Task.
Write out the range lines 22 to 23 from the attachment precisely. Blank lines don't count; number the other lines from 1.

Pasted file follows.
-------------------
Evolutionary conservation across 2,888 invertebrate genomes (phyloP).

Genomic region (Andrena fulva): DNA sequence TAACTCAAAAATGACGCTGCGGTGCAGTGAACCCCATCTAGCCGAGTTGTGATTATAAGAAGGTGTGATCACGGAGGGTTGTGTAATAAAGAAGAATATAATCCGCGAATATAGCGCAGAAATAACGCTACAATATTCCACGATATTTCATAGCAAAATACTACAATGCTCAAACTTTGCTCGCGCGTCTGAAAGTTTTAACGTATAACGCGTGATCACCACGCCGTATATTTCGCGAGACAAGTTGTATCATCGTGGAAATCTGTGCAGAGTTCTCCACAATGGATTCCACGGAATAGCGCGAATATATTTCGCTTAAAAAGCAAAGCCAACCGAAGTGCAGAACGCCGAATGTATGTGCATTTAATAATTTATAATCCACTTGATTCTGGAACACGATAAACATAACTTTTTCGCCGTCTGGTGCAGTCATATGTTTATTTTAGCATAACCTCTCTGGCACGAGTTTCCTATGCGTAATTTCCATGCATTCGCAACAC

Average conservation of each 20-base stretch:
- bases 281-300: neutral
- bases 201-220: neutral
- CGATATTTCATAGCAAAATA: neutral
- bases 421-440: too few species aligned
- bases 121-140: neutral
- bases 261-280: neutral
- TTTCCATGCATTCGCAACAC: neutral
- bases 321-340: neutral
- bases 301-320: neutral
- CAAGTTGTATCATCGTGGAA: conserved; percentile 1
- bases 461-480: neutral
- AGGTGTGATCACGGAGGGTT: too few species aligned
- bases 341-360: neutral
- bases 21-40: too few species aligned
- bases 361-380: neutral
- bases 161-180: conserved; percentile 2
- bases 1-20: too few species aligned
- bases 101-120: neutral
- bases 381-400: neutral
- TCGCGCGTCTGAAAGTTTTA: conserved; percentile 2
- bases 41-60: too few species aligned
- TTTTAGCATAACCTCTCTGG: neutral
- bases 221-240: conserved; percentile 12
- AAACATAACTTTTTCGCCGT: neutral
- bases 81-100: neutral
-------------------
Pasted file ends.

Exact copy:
- bases 381-400: neutral
- TCGCGCGTCTGAAAGTTTTA: conserved; percentile 2